He’s done just about everything there is to do in baseball: won a World Series, pitched in 15 postseason series, earned three Cy Young Awards and started two All-Star Games. This week, however, Max Scherzer is going to experience something new.
The Mets’ ace righthander will be indoctrinated into the Subway Series when it convenes on Tuesday at Citi Field. In any season, it’s among the most intensely contested series for either organization, and this time it comes with each atop its division and harboring championship aspirations.
“You get in a rivalry game — when the fans feel it, you feel it,” said Scherzer, who is on schedule to make his Subway Series debut on Wednesday. “Players, we feed off that, we notice . . . When the fans are going nuts, it just spikes your adrenaline [and] you can feed off of it.”
The 15-year veteran got the first taste of what this week’s games could be like when he was dealt from the Nationals to the Dodgers last season. In his first seven seasons, Scherzer played on teams that didn’t have such rivals, Arizona and Detroit. And Nationals-Orioles has yet to generate any heat.
“I’ve always enjoyed pitching in those types of big environments,” Scherzer said. “I got to do it last year with the Dodgers and the Giants. And even with the Dodgers and the Padres, those got to be some intense games as well. That’s what baseball is about.
“[Teammates] talk about it,” he added. “They say it’s like a playoff game. It’s going to feel like that . . . When the fans are into it like that, it feels like that. Even though it’s not quite all the way, that’s kind of the only way to describe it.”
The upgraded enthusiasm for this season’s Subway Series is there even for those Mets who have experienced it.
“I’m excited for it,” Francisco Lindor said of playing the Yankees. “They’re playing good baseball and so have we all season. I am looking forward to it. You play a really good team, it brings the best out [in] you. I know the fans are going to be pumped and the place is going to be electric.”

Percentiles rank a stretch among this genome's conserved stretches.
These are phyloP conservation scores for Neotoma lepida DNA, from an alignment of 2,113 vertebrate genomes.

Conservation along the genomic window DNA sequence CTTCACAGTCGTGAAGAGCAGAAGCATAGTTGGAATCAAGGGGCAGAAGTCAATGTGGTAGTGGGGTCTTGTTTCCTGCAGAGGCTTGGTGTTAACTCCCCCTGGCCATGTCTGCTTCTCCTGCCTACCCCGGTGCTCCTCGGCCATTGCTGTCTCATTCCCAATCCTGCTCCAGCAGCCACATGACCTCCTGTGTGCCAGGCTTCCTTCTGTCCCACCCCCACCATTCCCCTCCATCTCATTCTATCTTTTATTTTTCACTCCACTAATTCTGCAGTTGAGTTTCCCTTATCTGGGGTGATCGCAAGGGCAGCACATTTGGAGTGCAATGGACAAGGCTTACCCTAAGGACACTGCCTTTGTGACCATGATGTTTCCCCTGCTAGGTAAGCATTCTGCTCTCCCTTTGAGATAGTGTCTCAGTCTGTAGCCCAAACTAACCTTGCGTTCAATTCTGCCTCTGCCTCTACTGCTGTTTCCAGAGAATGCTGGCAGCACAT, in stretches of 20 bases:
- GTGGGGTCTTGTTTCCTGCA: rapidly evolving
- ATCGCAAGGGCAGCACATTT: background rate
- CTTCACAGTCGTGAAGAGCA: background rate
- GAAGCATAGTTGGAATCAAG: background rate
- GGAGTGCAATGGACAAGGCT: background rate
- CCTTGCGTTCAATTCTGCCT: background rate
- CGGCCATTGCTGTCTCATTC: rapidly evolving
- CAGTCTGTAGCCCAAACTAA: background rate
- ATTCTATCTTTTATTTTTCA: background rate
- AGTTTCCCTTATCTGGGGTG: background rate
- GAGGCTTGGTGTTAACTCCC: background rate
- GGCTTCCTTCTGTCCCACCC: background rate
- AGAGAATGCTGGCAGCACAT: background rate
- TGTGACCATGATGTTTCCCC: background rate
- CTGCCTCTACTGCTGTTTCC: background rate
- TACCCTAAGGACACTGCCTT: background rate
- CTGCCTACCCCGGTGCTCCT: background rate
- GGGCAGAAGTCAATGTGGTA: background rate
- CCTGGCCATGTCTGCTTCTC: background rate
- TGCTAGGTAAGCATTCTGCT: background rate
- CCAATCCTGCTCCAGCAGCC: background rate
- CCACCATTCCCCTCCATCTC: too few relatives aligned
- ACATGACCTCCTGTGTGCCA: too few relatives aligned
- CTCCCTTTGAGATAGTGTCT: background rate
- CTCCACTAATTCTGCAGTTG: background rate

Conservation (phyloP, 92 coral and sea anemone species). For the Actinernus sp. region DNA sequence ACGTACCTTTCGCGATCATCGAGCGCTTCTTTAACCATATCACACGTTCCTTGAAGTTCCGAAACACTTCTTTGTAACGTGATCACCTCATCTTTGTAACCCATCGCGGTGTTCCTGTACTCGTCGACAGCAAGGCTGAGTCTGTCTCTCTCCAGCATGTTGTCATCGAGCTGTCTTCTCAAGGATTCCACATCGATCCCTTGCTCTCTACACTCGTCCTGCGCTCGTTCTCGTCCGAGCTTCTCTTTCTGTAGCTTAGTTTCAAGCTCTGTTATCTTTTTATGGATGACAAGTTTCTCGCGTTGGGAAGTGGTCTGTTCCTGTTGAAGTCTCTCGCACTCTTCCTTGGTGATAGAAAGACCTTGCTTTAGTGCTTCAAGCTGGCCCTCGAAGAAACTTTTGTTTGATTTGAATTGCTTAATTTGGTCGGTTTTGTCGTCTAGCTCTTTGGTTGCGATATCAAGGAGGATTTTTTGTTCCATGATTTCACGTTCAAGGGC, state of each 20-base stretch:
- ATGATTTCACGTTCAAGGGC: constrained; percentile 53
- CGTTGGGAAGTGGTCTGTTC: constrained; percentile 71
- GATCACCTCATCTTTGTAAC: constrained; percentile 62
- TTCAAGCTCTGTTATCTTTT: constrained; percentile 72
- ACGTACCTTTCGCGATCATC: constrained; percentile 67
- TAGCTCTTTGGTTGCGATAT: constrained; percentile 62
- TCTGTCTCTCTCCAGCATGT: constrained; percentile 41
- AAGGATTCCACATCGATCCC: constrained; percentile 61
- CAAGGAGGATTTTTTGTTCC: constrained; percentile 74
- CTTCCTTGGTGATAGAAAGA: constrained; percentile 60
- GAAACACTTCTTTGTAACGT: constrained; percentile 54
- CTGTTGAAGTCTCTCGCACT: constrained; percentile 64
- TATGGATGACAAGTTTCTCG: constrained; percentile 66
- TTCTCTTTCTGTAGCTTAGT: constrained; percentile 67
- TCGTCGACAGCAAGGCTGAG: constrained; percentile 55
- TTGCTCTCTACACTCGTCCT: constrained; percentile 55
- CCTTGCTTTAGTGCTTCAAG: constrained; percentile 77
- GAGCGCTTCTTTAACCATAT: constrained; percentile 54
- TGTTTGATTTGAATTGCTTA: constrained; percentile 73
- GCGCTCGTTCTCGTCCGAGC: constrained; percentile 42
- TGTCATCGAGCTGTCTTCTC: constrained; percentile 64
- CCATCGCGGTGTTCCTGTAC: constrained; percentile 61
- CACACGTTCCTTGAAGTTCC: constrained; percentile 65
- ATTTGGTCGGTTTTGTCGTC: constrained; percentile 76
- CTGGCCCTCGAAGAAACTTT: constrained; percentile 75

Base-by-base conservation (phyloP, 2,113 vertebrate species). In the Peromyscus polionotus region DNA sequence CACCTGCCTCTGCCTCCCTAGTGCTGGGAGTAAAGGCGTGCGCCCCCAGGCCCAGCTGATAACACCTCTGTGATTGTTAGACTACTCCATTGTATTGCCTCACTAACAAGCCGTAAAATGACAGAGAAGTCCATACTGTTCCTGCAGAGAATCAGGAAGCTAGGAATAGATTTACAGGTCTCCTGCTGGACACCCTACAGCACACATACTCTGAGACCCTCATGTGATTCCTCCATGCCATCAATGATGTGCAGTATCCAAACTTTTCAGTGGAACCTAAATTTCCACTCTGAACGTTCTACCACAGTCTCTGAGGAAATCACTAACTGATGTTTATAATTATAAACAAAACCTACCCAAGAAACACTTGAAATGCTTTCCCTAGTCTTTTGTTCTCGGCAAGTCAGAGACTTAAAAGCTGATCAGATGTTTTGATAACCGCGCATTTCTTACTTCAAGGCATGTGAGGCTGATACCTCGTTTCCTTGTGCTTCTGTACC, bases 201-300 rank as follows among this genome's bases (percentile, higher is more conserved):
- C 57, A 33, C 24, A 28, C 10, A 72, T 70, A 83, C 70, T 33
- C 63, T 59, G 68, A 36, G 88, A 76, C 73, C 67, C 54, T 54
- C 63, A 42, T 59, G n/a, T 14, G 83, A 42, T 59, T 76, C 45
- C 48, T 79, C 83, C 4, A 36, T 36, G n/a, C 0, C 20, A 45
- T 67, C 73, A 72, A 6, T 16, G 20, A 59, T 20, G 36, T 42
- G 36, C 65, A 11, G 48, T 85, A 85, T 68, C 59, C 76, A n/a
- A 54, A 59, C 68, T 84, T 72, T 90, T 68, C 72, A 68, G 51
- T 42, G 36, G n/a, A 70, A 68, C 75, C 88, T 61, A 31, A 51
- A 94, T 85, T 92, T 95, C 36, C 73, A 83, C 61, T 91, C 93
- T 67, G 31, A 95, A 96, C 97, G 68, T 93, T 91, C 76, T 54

And it has every reason to be. Both teams have a little bit of everything: pitching, hitting and defense. And both teams have MVP candidates in the Yankees’ Aaron Judge and the Mets’ Pete Alonso.
Alonso, the MLB RBI leader with 82, discounted the notion that this will be a showdown with Judge, the MLB home run leader with 37 and RBI runner-up with 81. And though it won’t be the case for any of the four games the Mets and Yankees play, Alonso sounded like a guy rooting for Judge.
“I feel like he’s on a historic little tear . . . It’s an excellent season for him, a dream season,” he said. “It’s really special what he’s doing. I hope he keeps doing it. I hope he hits 60.”
Scherzer has always relished a challenge, and he rose to the occasion last season when the Dodgers faced their two California rivals. In the 2021 NL Division Series against the Giants, he threw seven innings of one-run ball in a 1-0 loss and saved the series-clinching 2-1 win in Game 5 with a scoreless inning. In three regular-season starts against the Padres, he was 2-0 with a 2.14 ERA.
“They’re a great team [with] a great lineup. I have a lot of respect for what they can do,” Scherzer said of the Yankees. “I definitely have to be on my ‘A’ game. If I make mistakes, they’re going to make me pay.”